I think that’s a good interview question even if you had been dressed on-point. I can see it applying to several scenarios — didn’t research the company website or social media, didn’t bring a printed copy of your resume, didn’t bring a printed or digital portfolio, arrived late…It gives the interviewee a chance to acknowledge any miscues and what they would have done instead. But I can also envision a scenario where the interviewee might think (or say), “I wouldn’t have applied.” I’ve certainly had a few of those.

    2. I Wrote This in the Bathroom*

      I’ve done the “bringing a change of clothes and changing ” (in my car in the middle of winter, in a McDonalds bathroom, etc) thing many times, so I can relate. Heck, at one job, I came in wearing nice clothes because I was meeting a friend for drinks after work, and the boss immediately asked if I had an interview that day. (I wasn’t even wearing what you’d call interview clothes!) Glad to hear it worked out for you!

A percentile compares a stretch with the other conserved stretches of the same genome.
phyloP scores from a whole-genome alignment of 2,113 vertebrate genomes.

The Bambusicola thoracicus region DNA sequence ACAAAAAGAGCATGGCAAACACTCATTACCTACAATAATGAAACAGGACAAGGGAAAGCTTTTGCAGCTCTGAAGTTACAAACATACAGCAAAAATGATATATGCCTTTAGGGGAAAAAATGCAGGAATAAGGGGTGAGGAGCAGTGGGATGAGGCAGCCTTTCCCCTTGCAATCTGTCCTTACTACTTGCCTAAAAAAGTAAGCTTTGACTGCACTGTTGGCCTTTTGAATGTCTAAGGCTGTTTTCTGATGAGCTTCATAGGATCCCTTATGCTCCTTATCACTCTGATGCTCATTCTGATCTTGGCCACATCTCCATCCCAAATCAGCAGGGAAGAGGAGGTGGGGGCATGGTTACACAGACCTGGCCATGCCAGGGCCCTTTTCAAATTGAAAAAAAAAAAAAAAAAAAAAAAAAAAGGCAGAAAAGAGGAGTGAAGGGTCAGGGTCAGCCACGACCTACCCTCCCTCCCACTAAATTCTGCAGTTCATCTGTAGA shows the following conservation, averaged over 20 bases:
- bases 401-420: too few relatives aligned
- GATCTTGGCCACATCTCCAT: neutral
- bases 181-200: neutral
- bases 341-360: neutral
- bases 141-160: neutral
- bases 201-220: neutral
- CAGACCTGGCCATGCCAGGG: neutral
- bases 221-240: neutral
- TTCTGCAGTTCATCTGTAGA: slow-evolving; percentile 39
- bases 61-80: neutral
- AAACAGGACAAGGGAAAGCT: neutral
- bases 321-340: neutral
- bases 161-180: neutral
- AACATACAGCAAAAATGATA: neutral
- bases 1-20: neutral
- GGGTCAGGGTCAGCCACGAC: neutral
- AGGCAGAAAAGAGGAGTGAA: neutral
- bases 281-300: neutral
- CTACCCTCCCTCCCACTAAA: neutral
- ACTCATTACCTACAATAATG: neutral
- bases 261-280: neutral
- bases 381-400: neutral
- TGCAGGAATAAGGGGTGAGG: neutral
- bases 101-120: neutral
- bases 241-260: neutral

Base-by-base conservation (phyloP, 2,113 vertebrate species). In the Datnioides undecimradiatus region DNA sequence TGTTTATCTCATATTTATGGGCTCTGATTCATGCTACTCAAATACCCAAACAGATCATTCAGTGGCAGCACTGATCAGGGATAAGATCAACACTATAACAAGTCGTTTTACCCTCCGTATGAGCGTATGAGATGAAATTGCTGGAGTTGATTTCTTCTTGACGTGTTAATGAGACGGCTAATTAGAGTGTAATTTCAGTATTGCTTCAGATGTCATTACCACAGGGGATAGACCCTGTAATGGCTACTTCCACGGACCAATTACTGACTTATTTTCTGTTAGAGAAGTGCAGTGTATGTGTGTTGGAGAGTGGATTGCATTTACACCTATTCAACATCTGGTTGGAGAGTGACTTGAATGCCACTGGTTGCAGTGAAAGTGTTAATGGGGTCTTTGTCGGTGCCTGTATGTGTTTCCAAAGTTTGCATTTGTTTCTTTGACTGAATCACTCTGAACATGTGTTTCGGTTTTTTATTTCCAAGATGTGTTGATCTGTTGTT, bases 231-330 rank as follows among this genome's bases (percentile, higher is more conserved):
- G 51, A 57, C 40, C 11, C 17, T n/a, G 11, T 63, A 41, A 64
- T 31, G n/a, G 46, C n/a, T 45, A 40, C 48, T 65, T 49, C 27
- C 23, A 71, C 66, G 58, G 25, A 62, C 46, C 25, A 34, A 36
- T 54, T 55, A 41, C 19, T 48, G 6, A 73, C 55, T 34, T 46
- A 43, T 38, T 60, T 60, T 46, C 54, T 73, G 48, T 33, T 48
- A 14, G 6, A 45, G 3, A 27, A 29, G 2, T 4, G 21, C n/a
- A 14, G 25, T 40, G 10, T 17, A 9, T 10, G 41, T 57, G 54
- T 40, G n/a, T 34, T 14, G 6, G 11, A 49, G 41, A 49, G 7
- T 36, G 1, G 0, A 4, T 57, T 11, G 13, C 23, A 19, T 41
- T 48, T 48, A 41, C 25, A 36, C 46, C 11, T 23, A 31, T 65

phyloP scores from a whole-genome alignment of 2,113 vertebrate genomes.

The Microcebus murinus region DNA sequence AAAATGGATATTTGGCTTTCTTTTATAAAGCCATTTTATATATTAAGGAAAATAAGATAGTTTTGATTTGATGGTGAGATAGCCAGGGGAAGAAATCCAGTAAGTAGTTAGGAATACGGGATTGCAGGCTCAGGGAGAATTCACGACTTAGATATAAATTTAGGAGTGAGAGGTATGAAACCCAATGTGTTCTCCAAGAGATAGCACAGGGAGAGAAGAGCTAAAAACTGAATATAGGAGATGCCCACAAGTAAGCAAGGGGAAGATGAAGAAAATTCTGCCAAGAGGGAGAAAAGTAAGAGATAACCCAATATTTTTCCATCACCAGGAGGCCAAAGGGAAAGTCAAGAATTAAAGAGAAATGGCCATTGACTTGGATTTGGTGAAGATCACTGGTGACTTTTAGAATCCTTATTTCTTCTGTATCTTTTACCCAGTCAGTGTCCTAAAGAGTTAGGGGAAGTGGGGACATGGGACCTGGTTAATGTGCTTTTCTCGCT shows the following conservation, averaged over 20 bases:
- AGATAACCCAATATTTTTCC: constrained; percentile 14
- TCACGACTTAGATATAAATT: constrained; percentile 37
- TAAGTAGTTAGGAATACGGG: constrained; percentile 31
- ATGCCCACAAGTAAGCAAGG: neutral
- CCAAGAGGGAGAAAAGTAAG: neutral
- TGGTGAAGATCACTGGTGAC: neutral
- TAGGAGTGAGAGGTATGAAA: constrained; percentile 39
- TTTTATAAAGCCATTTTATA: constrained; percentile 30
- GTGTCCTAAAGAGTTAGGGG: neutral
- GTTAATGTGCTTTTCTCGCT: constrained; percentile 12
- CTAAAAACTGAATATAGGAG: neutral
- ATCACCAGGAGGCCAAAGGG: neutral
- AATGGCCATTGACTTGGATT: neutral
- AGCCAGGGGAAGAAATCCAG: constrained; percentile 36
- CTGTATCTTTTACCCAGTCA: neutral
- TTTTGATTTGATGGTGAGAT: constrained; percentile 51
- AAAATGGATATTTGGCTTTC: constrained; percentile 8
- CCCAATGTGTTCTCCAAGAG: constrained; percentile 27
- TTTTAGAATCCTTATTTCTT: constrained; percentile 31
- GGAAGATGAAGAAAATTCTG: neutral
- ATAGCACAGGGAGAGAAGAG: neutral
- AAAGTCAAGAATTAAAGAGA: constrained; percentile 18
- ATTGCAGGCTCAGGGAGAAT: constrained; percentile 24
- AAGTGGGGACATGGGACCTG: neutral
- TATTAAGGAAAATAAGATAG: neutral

13. SD*

    #3 “If someone can’t drink for religious reasons and doesn’t want to participate in (voluntary) happy hours after work, is it that person’s responsibility to suggest another place to go or another group activity to do…”

    I don’t drink because I don’t like alcoholic drinks (champagne is the worst!). I’m also lactose intolerant. I’ve never intervened in a group decision to either go to a bar or order an ice cream cake for Jane’s birthday, because this is just me. If anybody asked if I was going to meet them at the bar, I’d just say I don’t do bars, but I’d see them later. If I don’t actually eat the ice cream cake, just sing happy birthday and be sociable, I’m just as happy and it’s no skin off anyone’s nose. It’s just me. Others can do things I don’t/can’t without upsetting my apple cart or vise-versa. I don’t really feel called upon to “fix” things.